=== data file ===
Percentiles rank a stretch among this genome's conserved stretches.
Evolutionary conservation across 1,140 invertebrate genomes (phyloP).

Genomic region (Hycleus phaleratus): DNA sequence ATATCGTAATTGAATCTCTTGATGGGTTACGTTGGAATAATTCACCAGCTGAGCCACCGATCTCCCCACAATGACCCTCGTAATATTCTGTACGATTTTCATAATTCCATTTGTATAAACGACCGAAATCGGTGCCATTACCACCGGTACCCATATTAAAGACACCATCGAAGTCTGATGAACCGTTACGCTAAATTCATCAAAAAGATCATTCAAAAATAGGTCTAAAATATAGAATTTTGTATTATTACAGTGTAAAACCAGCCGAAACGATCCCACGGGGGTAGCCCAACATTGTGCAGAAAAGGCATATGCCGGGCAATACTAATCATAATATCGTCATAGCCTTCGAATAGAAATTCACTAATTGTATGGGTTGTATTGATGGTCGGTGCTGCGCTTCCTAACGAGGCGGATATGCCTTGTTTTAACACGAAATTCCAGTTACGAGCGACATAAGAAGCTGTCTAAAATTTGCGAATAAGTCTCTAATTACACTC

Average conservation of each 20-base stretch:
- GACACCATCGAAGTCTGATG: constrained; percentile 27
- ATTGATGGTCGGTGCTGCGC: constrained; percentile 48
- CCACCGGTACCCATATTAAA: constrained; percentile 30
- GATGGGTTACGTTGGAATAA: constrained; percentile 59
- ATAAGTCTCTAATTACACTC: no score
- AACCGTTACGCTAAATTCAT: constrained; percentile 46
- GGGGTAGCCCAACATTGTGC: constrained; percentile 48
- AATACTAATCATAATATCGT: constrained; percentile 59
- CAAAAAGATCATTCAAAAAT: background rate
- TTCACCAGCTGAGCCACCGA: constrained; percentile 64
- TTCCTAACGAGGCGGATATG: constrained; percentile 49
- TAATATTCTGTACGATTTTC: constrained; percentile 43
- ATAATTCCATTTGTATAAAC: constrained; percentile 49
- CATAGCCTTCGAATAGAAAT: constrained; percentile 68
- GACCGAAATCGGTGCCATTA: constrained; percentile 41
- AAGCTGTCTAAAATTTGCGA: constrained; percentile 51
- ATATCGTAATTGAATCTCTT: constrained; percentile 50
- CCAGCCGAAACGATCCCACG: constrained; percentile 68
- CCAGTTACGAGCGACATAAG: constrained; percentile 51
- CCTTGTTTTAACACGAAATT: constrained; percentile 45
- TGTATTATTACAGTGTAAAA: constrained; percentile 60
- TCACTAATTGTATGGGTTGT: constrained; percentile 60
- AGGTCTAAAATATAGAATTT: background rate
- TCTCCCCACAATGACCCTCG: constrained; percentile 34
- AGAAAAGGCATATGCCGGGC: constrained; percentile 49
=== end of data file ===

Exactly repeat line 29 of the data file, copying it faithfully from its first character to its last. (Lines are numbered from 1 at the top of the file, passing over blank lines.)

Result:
- AGAAAAGGCATATGCCGGGC: constrained; percentile 49